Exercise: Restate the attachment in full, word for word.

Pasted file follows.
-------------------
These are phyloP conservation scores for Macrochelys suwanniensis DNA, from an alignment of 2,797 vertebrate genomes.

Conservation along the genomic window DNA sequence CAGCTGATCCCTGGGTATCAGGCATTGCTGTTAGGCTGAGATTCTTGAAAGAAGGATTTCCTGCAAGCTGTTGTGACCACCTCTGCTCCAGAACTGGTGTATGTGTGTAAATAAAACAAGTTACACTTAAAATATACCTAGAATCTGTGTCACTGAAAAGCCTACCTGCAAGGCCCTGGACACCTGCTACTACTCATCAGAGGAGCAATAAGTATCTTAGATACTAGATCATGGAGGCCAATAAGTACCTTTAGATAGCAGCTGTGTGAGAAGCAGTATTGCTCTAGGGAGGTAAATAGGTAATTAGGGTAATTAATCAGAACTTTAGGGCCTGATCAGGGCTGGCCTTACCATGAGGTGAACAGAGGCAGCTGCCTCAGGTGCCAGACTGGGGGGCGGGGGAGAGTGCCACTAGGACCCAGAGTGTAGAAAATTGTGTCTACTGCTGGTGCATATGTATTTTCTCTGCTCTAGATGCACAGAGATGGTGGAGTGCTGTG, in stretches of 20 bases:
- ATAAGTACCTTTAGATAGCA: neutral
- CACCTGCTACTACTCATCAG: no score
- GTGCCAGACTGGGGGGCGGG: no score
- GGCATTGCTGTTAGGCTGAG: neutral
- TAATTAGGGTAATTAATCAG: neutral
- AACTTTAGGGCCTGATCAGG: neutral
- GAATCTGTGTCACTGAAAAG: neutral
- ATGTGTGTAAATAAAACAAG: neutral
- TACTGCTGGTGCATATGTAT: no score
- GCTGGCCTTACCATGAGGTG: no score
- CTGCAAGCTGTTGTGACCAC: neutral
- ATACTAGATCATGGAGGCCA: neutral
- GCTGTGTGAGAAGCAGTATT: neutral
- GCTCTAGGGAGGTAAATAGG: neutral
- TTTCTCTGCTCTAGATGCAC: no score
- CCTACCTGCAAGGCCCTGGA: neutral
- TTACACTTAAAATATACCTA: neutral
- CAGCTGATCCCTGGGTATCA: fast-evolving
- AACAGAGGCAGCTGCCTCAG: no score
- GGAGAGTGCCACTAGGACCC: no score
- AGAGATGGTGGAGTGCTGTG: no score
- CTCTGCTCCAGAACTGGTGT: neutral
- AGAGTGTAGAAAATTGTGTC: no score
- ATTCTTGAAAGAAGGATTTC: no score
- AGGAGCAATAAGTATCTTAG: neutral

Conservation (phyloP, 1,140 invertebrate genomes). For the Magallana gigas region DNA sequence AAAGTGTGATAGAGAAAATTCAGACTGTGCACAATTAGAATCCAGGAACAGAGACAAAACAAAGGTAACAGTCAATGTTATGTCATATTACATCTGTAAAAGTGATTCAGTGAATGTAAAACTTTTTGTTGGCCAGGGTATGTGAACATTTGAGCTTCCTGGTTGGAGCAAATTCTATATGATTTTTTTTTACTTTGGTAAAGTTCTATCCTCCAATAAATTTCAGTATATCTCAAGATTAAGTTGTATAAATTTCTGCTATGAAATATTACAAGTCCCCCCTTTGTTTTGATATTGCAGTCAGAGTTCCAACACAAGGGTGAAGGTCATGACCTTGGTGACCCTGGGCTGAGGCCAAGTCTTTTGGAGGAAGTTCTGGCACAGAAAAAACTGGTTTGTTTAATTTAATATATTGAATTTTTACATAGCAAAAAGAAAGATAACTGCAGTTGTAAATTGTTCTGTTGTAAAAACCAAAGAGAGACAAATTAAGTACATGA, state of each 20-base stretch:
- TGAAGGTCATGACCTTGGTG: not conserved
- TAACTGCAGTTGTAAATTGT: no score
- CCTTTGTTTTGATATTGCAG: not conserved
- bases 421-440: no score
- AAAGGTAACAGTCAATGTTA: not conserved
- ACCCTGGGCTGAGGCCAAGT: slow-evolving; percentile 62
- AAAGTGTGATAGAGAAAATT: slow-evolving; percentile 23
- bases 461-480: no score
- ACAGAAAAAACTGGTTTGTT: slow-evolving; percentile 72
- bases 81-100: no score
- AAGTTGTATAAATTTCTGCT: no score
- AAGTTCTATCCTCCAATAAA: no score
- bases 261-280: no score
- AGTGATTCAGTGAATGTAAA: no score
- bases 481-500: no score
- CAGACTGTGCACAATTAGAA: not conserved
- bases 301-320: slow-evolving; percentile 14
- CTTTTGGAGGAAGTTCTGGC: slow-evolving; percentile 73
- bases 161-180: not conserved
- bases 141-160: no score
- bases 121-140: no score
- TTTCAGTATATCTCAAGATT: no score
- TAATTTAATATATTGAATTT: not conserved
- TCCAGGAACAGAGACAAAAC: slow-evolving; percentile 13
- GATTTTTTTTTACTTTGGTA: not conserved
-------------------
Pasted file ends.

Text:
These are phyloP conservation scores for Macrochelys suwanniensis DNA, from an alignment of 2,797 vertebrate genomes.

Conservation along the genomic window DNA sequence CAGCTGATCCCTGGGTATCAGGCATTGCTGTTAGGCTGAGATTCTTGAAAGAAGGATTTCCTGCAAGCTGTTGTGACCACCTCTGCTCCAGAACTGGTGTATGTGTGTAAATAAAACAAGTTACACTTAAAATATACCTAGAATCTGTGTCACTGAAAAGCCTACCTGCAAGGCCCTGGACACCTGCTACTACTCATCAGAGGAGCAATAAGTATCTTAGATACTAGATCATGGAGGCCAATAAGTACCTTTAGATAGCAGCTGTGTGAGAAGCAGTATTGCTCTAGGGAGGTAAATAGGTAATTAGGGTAATTAATCAGAACTTTAGGGCCTGATCAGGGCTGGCCTTACCATGAGGTGAACAGAGGCAGCTGCCTCAGGTGCCAGACTGGGGGGCGGGGGAGAGTGCCACTAGGACCCAGAGTGTAGAAAATTGTGTCTACTGCTGGTGCATATGTATTTTCTCTGCTCTAGATGCACAGAGATGGTGGAGTGCTGTG, in stretches of 20 bases:
- ATAAGTACCTTTAGATAGCA: neutral
- CACCTGCTACTACTCATCAG: no score
- GTGCCAGACTGGGGGGCGGG: no score
- GGCATTGCTGTTAGGCTGAG: neutral
- TAATTAGGGTAATTAATCAG: neutral
- AACTTTAGGGCCTGATCAGG: neutral
- GAATCTGTGTCACTGAAAAG: neutral
- ATGTGTGTAAATAAAACAAG: neutral
- TACTGCTGGTGCATATGTAT: no score
- GCTGGCCTTACCATGAGGTG: no score
- CTGCAAGCTGTTGTGACCAC: neutral
- ATACTAGATCATGGAGGCCA: neutral
- GCTGTGTGAGAAGCAGTATT: neutral
- GCTCTAGGGAGGTAAATAGG: neutral
- TTTCTCTGCTCTAGATGCAC: no score
- CCTACCTGCAAGGCCCTGGA: neutral
- TTACACTTAAAATATACCTA: neutral
- CAGCTGATCCCTGGGTATCA: fast-evolving
- AACAGAGGCAGCTGCCTCAG: no score
- GGAGAGTGCCACTAGGACCC: no score
- AGAGATGGTGGAGTGCTGTG: no score
- CTCTGCTCCAGAACTGGTGT: neutral
- AGAGTGTAGAAAATTGTGTC: no score
- ATTCTTGAAAGAAGGATTTC: no score
- AGGAGCAATAAGTATCTTAG: neutral

Conservation (phyloP, 1,140 invertebrate genomes). For the Magallana gigas region DNA sequence AAAGTGTGATAGAGAAAATTCAGACTGTGCACAATTAGAATCCAGGAACAGAGACAAAACAAAGGTAACAGTCAATGTTATGTCATATTACATCTGTAAAAGTGATTCAGTGAATGTAAAACTTTTTGTTGGCCAGGGTATGTGAACATTTGAGCTTCCTGGTTGGAGCAAATTCTATATGATTTTTTTTTACTTTGGTAAAGTTCTATCCTCCAATAAATTTCAGTATATCTCAAGATTAAGTTGTATAAATTTCTGCTATGAAATATTACAAGTCCCCCCTTTGTTTTGATATTGCAGTCAGAGTTCCAACACAAGGGTGAAGGTCATGACCTTGGTGACCCTGGGCTGAGGCCAAGTCTTTTGGAGGAAGTTCTGGCACAGAAAAAACTGGTTTGTTTAATTTAATATATTGAATTTTTACATAGCAAAAAGAAAGATAACTGCAGTTGTAAATTGTTCTGTTGTAAAAACCAAAGAGAGACAAATTAAGTACATGA, state of each 20-base stretch:
- TGAAGGTCATGACCTTGGTG: not conserved
- TAACTGCAGTTGTAAATTGT: no score
- CCTTTGTTTTGATATTGCAG: not conserved
- bases 421-440: no score
- AAAGGTAACAGTCAATGTTA: not conserved
- ACCCTGGGCTGAGGCCAAGT: slow-evolving; percentile 62
- AAAGTGTGATAGAGAAAATT: slow-evolving; percentile 23
- bases 461-480: no score
- ACAGAAAAAACTGGTTTGTT: slow-evolving; percentile 72
- bases 81-100: no score
- AAGTTGTATAAATTTCTGCT: no score
- AAGTTCTATCCTCCAATAAA: no score
- bases 261-280: no score
- AGTGATTCAGTGAATGTAAA: no score
- bases 481-500: no score
- CAGACTGTGCACAATTAGAA: not conserved
- bases 301-320: slow-evolving; percentile 14
- CTTTTGGAGGAAGTTCTGGC: slow-evolving; percentile 73
- bases 161-180: not conserved
- bases 141-160: no score
- bases 121-140: no score
- TTTCAGTATATCTCAAGATT: no score
- TAATTTAATATATTGAATTT: not conserved
- TCCAGGAACAGAGACAAAAC: slow-evolving; percentile 13
- GATTTTTTTTTACTTTGGTA: not conserved